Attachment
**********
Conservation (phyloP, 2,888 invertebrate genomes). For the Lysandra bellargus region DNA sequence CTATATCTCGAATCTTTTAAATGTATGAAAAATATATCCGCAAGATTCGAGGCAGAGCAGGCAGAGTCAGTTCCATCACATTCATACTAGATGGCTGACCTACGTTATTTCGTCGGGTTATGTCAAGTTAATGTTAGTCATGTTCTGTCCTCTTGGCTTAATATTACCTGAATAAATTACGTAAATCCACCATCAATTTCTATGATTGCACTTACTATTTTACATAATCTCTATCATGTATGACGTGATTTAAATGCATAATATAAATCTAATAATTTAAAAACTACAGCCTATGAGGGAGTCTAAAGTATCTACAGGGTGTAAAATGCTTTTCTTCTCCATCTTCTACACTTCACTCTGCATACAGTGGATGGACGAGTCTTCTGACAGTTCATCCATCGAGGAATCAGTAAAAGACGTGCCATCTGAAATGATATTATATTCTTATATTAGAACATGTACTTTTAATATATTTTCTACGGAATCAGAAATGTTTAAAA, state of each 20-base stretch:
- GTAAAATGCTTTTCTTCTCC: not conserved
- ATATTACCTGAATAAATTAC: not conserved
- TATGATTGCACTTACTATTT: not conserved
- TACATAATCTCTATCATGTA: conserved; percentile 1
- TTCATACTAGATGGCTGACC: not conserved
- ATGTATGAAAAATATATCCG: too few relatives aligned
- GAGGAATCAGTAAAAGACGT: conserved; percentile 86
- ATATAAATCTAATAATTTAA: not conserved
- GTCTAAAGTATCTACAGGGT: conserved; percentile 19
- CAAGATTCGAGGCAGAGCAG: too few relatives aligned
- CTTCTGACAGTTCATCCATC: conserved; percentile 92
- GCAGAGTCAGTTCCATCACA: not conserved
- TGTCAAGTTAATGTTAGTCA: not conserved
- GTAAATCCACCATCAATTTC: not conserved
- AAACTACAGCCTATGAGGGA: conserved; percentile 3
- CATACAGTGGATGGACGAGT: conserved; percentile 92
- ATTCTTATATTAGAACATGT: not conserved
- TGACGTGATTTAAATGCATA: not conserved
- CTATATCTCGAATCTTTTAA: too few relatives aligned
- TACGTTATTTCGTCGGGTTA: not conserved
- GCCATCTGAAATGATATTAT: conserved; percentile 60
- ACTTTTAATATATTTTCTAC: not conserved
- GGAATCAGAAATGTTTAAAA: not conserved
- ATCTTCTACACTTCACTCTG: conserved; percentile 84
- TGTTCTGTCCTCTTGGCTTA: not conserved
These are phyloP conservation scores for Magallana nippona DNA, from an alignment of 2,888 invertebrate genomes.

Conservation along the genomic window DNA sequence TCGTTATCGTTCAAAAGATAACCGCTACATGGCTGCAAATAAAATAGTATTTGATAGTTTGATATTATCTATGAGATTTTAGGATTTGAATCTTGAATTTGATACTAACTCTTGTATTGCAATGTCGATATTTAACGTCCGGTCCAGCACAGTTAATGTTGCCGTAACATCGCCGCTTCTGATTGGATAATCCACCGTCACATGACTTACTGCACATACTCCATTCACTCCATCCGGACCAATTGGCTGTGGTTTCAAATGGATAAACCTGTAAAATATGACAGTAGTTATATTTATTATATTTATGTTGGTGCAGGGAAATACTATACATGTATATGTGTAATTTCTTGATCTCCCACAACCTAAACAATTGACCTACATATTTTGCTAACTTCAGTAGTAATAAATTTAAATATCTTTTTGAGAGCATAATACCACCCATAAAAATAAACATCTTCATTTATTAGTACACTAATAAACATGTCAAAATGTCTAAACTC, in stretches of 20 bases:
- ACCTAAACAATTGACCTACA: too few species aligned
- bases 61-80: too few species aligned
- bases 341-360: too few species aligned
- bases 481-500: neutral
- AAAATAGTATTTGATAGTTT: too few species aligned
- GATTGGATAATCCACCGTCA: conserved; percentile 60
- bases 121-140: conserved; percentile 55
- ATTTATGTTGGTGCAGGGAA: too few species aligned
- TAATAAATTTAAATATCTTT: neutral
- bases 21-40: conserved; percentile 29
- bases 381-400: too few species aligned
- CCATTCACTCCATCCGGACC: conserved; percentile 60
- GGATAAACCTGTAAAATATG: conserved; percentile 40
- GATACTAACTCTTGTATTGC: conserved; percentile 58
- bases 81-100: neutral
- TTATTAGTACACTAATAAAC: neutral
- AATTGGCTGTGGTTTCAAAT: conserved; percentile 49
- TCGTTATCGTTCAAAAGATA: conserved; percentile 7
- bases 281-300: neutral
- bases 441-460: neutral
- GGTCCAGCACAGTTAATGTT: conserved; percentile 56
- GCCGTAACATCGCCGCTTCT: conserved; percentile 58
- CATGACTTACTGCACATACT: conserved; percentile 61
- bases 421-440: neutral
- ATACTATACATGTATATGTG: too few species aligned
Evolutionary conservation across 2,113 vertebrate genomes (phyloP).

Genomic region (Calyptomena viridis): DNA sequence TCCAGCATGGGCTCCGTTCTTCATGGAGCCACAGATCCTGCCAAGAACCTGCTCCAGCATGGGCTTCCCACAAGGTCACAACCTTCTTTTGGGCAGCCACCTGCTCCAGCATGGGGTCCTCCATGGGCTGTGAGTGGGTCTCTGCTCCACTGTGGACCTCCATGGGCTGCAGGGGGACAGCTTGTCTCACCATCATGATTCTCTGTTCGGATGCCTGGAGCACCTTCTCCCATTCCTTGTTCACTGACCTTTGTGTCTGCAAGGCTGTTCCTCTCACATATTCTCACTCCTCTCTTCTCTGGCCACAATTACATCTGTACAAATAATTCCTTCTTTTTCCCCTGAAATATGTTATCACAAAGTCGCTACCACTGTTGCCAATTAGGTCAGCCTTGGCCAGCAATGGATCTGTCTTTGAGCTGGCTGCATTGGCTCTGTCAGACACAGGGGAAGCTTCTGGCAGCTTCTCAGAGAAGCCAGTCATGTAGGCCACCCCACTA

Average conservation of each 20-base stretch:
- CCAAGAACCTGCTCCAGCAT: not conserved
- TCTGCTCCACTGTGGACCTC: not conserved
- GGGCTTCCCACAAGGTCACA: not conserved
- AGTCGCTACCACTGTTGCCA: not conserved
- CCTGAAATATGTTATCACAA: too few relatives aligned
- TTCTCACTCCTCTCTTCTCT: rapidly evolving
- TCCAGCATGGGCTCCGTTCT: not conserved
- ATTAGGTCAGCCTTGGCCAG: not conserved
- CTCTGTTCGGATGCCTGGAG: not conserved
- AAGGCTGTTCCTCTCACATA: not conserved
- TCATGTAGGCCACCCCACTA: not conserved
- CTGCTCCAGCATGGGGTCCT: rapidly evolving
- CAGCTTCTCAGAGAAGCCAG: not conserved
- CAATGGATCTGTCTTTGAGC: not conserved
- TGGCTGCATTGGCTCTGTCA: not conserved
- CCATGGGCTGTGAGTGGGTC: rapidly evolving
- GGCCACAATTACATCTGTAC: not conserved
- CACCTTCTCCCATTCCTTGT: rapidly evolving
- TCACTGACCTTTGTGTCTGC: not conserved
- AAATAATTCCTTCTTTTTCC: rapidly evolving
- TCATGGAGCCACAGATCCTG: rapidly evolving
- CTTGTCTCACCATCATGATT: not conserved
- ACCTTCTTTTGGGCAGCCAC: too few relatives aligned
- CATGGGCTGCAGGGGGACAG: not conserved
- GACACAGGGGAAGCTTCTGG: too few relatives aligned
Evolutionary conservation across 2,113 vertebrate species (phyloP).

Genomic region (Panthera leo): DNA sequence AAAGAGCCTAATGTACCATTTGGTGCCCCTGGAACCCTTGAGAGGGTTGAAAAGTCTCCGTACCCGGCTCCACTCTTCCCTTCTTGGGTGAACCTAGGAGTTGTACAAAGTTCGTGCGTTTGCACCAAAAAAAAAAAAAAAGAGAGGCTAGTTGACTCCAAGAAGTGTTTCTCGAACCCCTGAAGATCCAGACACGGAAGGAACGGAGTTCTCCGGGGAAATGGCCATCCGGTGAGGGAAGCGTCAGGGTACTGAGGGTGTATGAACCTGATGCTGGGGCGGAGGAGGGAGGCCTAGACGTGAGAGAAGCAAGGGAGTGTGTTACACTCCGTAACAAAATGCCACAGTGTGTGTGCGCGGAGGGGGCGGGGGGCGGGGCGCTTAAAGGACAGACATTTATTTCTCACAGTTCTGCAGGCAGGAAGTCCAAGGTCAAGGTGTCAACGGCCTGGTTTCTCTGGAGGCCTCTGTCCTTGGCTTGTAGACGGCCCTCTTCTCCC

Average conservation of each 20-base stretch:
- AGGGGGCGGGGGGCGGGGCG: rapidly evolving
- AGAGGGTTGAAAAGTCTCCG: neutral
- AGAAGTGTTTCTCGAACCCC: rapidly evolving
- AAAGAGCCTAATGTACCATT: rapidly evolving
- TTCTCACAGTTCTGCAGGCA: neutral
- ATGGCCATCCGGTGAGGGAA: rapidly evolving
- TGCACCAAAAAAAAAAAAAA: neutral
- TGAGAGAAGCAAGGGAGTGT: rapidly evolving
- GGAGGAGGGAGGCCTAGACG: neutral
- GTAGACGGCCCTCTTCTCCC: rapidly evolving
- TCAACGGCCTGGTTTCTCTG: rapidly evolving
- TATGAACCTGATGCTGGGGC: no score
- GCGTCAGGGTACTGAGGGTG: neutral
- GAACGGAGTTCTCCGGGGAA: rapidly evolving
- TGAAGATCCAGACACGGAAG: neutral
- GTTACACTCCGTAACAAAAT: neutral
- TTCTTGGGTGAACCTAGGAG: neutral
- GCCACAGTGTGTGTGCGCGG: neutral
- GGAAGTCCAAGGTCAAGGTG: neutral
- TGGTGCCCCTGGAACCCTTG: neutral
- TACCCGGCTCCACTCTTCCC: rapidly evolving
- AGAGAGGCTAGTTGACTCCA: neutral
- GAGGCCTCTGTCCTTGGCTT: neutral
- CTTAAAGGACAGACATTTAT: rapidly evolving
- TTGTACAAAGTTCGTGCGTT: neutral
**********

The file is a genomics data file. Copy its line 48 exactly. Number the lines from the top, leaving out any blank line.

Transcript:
- bases 441-460: neutral